Ormo Records is a small French label dedicated to producing out-of-the-mainstream music that has one foot in the jazz tradition and the other alternatively venturing into post-rock, minimalist, and freely-improvised idioms. Bassist Sylvain Didou
is the driving force behind the label's music, as he's composed and appeared on each of their releases so far, one of the most noteworthy being the suitably-titled Order/Disorder
, by Oblik (from 2015). Despite its avant-garde characteristics, that album was quite convincingly a "jazz" record, with overtones of Mingus sitting quite comfortably alongside the rock-inspired and freely-improvised aspects of the music. Derby Derby's Love Dance
, on the other hand, is radically different, a 30-minute extended piece that gradually unfolds from an atmospheric drone into a steady, rumbling progression of forceful, ominous intensity. The record's title is to be taken ironically, of course.
Alan Regardin is credited with using an "electrified trumpet" on the record, but there's much more going on right from the outset, as a heavy, effects-laden soundscape emerges from what sounds to be several electronic sources, perhaps with Didou also joining in to establish the low end with a droning arco bass note. After a couple minutes, Fabrice L'houtellier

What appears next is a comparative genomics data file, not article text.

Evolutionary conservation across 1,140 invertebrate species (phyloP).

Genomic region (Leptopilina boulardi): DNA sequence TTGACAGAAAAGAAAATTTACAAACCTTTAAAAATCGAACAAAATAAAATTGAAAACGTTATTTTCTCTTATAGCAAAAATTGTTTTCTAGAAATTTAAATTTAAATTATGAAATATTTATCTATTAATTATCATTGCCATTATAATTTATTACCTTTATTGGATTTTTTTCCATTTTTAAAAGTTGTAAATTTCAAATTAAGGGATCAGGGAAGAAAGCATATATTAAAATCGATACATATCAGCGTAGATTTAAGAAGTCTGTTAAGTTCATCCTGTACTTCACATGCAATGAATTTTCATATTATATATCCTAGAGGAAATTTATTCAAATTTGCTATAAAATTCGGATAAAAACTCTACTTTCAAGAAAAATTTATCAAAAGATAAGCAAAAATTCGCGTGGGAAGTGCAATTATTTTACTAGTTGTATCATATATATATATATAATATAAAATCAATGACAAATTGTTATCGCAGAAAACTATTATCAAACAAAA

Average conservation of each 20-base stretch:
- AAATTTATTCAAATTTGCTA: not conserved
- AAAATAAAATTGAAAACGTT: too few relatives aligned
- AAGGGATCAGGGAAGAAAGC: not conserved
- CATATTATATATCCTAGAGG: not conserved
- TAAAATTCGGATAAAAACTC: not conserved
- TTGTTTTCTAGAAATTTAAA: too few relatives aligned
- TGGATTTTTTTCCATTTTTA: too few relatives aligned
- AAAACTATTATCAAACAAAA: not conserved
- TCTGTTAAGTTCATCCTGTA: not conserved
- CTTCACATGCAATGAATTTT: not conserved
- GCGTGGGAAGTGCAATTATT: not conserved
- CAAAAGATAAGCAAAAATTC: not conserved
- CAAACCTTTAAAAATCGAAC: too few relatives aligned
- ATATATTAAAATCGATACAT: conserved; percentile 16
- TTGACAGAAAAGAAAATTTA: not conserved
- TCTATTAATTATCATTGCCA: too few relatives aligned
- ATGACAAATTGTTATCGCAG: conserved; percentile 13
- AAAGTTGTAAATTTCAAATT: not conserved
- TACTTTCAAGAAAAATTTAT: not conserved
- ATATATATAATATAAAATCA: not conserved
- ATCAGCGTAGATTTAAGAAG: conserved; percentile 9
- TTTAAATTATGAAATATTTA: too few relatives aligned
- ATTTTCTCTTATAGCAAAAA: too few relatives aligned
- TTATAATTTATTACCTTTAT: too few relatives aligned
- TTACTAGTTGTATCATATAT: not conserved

provides the thumping drum part that will provide the piece its steady, unyielding rhythm for the duration of the track. The overall feel is of a gradual accrual of intensity: slight modifications in the drone provided by Regardin and Didou (now on electric bass) are met with subtle fluctuations in the beat offered by L'houtellier, with the cumulative impact that of being swept away in a wave of sound and rhythm. The trance-like quality of the music is powerful and unrelenting. And once Didou transitions into the final 10-minute segment with a faster-paced bass line, L'houtellier kicking things up a notch with a stronger rock rhythm behind him, the music is even more hypnotic and compelling, as Regardin somehow channels the spirit of Jimi Hendrix
by guiding his instrument through a mind-blowing battery of effects and techniques.
Mainstream jazz fans will probably want to stay away from this one, as there's not much to connect this music to that tradition. But the creativity on display here, especially from Regardin, is impressive and worth a listen (or several), just to appreciate the options available to musicians willing to take some chances with their craft.